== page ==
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To Future Stepcouples – Three Questions You Must Ask Before You Remarry

May 24th, 2011

Love is in the air and many people are planning remarriage ceremonies this summer. When you were young and first looking for love, it probably wasn’t very complicated. You thought you found what you wanted…the rest is history.

People who find themselves looking for a partner later in life discover that dating has become much more complicated—especially if you and/or your love interest are divorced and have children.

In remarriage, it takes emotional maturity and a deep commitment to each other to be a stepcouple. Adults should ask serious questions of each other and share concerns as early and as often as possible in their relationship. If there’s enough love, trust, and support in the adults’ relationship to carry out the responsibilities of co-parenting kids, the prognosis for success is good.

My book Stepcoupling includes a list of questions that people should thoroughly and honestly consider while dating, falling in love and planning a future together (p. 11-13). Three of the most important questions are:

  1. Is this relationship right FOR ME? Does my partner respect and listen to me? Can I be honest with my feelings, thoughts, and fears? Can I grow and change in this relationship? Can I rely on my partner to help me? Can I be myself?
  2. Does this relationship work FOR THE TWO OF US? Are both of our needs being met? Do we listen and are we kind to each other? Do we share common interests and values? Do we make time for each other? Do we have fun and laugh? Are we willing to face conflicts, make compromises, and resolve differences with each other?
  3. What’s right FOR THE CHILDREN? Am I willing to be a stepparent and accept his or her children? Can we trust each other with our children? Do we respect each other’s relationship with our children? Are we patient with each other’s children? Do we honor each other’s children as individuals? Do we have similar parenting styles, and if not, can we learn from each other and reach a middle ground?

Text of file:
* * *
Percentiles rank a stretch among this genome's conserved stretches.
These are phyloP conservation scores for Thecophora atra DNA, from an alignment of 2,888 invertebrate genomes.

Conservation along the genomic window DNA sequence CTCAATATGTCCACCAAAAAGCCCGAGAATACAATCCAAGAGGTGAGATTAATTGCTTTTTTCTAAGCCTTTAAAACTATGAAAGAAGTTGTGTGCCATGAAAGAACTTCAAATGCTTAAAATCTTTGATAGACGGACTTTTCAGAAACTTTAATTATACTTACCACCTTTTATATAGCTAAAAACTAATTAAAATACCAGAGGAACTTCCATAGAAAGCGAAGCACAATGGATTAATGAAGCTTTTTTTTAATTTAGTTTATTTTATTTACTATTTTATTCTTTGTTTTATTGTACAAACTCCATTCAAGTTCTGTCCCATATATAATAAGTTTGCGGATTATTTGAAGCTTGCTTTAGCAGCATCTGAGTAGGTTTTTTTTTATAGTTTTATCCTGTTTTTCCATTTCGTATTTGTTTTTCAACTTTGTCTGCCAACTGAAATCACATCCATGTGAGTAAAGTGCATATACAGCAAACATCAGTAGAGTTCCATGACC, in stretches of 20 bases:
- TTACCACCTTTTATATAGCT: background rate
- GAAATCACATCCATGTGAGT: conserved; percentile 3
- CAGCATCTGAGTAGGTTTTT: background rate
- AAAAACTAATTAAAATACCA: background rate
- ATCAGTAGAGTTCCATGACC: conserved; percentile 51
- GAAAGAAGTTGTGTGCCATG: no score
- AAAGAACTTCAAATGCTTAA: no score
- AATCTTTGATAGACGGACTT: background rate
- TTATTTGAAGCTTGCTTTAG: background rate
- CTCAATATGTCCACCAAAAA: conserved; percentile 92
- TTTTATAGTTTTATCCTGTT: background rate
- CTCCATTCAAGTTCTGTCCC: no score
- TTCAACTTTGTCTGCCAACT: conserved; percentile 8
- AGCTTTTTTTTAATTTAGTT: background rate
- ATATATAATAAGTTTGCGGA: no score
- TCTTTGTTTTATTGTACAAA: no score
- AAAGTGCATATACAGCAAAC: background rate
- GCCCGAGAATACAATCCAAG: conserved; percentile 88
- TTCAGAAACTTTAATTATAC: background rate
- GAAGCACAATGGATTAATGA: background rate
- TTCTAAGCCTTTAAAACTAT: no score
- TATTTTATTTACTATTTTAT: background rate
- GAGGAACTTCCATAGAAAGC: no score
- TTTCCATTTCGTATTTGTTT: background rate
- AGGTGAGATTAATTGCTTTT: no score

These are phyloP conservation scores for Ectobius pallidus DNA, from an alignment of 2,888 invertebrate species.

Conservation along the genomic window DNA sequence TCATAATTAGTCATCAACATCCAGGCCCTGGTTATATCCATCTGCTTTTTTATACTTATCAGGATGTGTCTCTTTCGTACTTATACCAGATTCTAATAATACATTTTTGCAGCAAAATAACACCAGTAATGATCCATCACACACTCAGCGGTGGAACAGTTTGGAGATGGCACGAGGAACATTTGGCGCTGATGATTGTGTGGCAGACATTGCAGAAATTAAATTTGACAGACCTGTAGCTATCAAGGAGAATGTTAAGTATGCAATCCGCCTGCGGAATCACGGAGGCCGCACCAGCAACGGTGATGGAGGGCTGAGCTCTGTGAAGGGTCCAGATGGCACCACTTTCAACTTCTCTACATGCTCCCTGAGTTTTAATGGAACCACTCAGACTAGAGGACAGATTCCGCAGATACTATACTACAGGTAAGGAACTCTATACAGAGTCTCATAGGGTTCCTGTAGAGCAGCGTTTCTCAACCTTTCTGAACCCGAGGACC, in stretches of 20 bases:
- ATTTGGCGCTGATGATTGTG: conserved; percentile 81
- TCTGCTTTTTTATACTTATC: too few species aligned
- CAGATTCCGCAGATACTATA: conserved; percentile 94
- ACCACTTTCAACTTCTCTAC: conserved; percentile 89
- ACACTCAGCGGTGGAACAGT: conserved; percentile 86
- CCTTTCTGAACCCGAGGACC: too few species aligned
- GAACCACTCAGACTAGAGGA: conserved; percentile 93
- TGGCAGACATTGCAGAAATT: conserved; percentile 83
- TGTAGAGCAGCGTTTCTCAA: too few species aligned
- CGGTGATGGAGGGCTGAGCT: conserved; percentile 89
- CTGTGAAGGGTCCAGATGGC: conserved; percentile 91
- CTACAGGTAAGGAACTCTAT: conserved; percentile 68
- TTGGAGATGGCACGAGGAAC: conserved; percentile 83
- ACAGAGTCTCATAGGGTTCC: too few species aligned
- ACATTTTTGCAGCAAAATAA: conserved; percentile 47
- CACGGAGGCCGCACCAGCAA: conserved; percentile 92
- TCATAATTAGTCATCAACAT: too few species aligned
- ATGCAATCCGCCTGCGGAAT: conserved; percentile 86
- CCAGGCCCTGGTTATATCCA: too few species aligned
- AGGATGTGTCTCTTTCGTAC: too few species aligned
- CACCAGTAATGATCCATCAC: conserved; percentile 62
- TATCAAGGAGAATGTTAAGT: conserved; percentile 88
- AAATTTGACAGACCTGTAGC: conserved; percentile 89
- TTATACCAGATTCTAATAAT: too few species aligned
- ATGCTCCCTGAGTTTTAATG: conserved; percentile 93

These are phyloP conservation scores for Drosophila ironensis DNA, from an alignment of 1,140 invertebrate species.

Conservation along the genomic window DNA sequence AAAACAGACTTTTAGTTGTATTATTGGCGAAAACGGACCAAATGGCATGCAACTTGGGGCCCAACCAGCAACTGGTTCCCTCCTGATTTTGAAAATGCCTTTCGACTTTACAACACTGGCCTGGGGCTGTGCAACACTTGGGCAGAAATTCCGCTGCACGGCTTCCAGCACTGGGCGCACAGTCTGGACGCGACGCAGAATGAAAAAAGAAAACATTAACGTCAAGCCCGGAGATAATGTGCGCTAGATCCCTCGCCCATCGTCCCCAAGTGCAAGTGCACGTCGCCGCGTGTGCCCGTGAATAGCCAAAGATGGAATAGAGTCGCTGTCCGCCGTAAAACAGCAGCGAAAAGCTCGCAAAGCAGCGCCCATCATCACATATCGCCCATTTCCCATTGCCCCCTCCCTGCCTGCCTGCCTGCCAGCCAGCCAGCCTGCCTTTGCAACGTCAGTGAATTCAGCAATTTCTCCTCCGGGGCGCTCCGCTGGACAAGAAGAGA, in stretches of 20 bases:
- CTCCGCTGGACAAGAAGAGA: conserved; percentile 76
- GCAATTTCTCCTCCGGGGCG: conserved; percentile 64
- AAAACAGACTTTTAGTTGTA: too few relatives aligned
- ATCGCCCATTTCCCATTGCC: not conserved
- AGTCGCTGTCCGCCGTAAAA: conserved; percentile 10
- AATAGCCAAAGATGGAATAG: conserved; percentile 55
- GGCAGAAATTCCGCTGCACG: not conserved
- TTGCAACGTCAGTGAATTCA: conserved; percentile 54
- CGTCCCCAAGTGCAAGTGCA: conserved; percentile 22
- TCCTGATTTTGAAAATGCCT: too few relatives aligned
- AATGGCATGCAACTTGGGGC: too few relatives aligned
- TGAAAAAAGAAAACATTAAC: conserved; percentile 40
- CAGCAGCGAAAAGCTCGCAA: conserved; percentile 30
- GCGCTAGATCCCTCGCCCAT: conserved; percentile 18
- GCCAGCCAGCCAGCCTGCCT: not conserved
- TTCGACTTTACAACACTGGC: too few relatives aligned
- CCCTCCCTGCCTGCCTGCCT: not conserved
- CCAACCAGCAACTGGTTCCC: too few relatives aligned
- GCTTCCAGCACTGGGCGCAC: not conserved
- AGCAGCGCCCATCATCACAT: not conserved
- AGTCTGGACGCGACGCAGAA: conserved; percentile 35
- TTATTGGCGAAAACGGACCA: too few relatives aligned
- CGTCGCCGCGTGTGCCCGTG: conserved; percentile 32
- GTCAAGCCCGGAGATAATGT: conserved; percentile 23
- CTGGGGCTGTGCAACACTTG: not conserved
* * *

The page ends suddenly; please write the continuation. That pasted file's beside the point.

It won’t be perfect in the beginning. Forming new stepfamily relationships is difficult. What’s most important is that you trust your partner, that your partner is willing and able to grow with you, and that you respect each other deeply. With those ingredients, you’re in a good position to tackle anything…together. Oh yes, LOVE helps too!

Susan Wisdom MA
May 2011

Feeling Alone And Finding Help

May 10th, 2011

A long time ago, David and I went to a fancy cocktail party hosted by friends of David and his ex-wife. I knew the hosts a little but hardly considered them my friends. We got our drinks and were standing around when I saw a woman making a beeline towards me! Following the obligatory hug, she asked, “SO SUSAN, HOW’S IT GOING WITH YOUR NEW FAMILY?” Her penetrating eyes and piercing expression scared me.

I told her that I was doing OK, but that “it was a struggle.” (Big mistake.) I explained that it was hard taking care of three more kids who weren’t my own. She said she didn’t understand why I would feel that way. I tried to explain, but with each word, I dug myself deeper into a hole. She said, “Some people have trouble raising ANY CHILDREN…you might be one of those women!” Her final shot was, “You should have thought of that BEFORE you married him!”

I found the nearest door, ran outside, and burst into tears.

Why was I so vulnerable? The problem was that I knew I was failing. I knew I was in over my head, and no one understood my situation. How could they? The incident just reinforced how alone I felt in my struggle.

Our new stepfamily was on shaky ground. My stepchildren missed their mother terribly, and they wanted little to do with me. My husband was busy at work, and it was my job to raise the five kids—his and mine. It was an impossible expectation…in the beginning, anyway.

Fortunately, resources for new stepfamilies have come a long way since then. There’s a lot of good information and help for stepfamilies in the way of books, counseling, coaching, forums, blogs, support groups, etc.

Looking back, I can see that I was young, vulnerable, sensitive, and way too hard on myself. What I needed so badly…and didn’t have…was thick skin and permission to stand up for myself! I was always comparing myself to the ideal of the perfect nuclear family. It was impossible to fit the mold. All I could do was pretend…and try harder.

Thank God for the passage of time and growing up… and also for the good support and understanding of stepfamilies today.

Susan Wisdom MA
May 2011

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